I made up a category of music: Blatantly Psychedelic Songs.
Sometimes its the sound. Sometimes its the title. Sometimes its both. Most of the songs hail from the late-1960s, of course. The songs are not only “psychedelic,” but they are “blatantly” so.
Some of the finest examples of this entirely made up genre include:
“See Emily Play” — Pink Floyd
“Incense and Peppermints” — Strawberry Alarm Clock
“Pictures of Matchstick Man” — Status Quo
“Paper Sun” — Traffic
And, of course, “Strawberry Fields Forever” — The Beatles
A particularly cool exemplar, however, is “I Can Hear The Grass Grow” by The Move. Hearing the grass grow? Now that’s blatantly psychedelic.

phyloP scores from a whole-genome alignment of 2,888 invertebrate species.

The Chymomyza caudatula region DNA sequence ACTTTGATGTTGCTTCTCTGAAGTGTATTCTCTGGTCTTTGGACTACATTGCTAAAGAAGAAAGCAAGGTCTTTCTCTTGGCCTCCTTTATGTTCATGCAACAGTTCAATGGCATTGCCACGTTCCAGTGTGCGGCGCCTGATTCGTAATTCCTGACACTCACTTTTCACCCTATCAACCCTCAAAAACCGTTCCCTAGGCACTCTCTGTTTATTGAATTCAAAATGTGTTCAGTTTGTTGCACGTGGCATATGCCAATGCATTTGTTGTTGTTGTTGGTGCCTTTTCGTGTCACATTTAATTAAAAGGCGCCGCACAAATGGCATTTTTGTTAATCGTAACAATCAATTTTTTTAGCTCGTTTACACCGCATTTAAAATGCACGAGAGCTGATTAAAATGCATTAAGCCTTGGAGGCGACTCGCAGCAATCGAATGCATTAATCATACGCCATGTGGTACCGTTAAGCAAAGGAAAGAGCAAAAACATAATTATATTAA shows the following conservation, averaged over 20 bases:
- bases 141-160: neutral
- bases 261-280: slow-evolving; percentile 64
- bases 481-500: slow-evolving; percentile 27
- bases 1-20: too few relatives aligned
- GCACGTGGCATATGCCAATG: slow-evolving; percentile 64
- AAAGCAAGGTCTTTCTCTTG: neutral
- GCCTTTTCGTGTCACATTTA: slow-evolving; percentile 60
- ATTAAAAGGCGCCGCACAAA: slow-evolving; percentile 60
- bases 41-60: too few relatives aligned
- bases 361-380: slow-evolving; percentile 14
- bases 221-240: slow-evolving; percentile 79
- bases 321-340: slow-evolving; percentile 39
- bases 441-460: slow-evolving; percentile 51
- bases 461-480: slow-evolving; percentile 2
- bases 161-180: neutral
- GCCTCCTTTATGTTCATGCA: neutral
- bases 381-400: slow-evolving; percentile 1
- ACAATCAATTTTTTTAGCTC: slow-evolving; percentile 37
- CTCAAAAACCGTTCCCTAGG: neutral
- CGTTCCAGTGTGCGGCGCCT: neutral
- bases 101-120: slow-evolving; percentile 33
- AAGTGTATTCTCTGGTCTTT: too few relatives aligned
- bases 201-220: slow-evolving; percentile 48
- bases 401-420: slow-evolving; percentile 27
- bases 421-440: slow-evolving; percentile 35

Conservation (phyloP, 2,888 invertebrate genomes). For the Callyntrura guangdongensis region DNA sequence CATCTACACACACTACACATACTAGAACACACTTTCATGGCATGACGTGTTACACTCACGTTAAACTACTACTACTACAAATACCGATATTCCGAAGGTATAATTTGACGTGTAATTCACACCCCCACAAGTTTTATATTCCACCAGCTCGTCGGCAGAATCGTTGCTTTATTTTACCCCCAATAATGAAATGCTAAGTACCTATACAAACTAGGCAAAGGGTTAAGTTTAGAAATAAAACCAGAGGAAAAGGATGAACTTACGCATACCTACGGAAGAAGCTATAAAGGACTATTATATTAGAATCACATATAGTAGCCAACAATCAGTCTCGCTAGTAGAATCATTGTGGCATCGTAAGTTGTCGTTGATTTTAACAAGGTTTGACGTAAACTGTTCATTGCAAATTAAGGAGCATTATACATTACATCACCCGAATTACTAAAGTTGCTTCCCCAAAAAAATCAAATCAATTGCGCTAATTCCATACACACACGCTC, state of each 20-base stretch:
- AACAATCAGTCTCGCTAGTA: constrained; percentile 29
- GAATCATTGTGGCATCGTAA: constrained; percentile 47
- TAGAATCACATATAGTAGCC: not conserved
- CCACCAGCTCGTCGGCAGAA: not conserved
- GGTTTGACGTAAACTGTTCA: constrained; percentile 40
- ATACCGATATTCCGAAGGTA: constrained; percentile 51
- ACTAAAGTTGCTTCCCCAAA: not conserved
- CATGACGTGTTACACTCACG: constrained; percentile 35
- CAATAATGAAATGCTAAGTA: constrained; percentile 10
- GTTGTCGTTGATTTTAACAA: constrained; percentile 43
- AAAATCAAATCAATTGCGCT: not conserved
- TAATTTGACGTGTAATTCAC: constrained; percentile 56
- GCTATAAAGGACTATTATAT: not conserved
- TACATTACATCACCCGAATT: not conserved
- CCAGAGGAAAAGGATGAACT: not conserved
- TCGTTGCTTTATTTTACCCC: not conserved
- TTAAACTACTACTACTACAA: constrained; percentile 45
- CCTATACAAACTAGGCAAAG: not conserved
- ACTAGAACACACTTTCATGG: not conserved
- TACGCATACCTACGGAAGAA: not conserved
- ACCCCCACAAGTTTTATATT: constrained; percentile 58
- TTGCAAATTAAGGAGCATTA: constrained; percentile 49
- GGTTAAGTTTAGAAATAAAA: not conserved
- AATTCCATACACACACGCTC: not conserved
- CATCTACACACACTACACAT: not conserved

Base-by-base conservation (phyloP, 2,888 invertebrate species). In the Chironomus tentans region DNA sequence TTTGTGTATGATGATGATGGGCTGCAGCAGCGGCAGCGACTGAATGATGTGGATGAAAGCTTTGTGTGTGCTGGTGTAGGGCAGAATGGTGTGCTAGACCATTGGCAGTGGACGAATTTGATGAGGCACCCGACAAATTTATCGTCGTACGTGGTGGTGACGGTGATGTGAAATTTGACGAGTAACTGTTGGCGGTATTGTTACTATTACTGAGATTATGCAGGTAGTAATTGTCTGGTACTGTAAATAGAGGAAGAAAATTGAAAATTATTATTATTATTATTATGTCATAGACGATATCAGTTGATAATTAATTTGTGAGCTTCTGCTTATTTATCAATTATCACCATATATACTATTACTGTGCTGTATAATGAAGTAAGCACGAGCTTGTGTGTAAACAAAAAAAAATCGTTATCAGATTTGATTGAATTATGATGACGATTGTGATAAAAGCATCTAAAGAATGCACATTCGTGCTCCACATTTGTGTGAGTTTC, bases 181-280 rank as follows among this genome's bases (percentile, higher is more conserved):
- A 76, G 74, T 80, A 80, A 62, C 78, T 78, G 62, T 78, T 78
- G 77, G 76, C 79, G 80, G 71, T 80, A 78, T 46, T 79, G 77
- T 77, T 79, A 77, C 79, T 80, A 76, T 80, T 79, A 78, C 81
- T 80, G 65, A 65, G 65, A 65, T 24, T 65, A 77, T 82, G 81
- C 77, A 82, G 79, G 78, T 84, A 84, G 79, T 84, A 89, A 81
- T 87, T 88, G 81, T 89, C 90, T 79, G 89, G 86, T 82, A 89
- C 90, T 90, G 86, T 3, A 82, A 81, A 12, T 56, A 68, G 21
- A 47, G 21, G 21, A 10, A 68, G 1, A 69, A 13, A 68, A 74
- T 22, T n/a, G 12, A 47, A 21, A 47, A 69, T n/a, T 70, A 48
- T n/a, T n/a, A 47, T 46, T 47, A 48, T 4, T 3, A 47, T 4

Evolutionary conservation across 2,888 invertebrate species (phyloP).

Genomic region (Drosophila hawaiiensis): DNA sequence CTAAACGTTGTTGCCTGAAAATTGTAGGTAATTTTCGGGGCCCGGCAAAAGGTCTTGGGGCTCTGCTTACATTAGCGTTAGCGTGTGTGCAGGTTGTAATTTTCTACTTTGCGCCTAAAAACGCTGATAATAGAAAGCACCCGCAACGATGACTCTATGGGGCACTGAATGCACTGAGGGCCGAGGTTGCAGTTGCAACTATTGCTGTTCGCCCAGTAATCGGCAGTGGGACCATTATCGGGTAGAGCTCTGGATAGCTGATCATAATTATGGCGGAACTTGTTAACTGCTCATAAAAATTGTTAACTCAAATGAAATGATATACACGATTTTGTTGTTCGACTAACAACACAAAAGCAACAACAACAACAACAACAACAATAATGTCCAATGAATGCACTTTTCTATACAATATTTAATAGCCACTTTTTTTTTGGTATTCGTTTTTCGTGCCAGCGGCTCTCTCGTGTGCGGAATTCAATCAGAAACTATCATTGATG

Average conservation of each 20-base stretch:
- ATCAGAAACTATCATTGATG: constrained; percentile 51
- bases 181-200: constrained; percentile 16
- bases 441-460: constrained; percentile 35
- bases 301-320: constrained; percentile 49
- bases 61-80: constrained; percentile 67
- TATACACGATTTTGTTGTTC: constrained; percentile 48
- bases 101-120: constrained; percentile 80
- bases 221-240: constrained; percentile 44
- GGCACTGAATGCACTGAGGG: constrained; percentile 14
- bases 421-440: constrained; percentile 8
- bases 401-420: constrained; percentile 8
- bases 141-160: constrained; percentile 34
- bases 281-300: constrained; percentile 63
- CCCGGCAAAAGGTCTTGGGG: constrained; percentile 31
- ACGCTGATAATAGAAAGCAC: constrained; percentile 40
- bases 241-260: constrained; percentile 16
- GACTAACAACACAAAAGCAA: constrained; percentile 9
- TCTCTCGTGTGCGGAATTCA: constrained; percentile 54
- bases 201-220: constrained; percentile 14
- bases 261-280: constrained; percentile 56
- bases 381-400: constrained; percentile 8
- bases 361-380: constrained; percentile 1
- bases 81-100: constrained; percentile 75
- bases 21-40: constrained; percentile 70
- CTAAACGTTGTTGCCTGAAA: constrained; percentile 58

The Move, unfortunately, did not achieve success in the U.S. as “The Move,” although they were all the rage in the U.K. in the late-60s. They did achieve success in the U.S. when they later morphed into “ELO,” but that’s another story.
Back to listening the growing grass. Here’s some choice verbiage:
My head’s attracted to/Magnetic wave of sound/With streams of coloured circles/Makin’ their way around
I can hear the grass grow/I can hear the grass grow/I see rainbows in the evening
Not the stuff of normal consciousness.
But there’s also the sound:
That’s not only “psychedelic” in a 1960’s sense, but it sounds a lot like “modern rock” or “alternative rock.”
Ahead of its times? Yes, and quite influential on what came next.
“I Can Hear The Grass Grow” and two dozen other choice cuts can be found on an import remastered “Very Best Of” disk: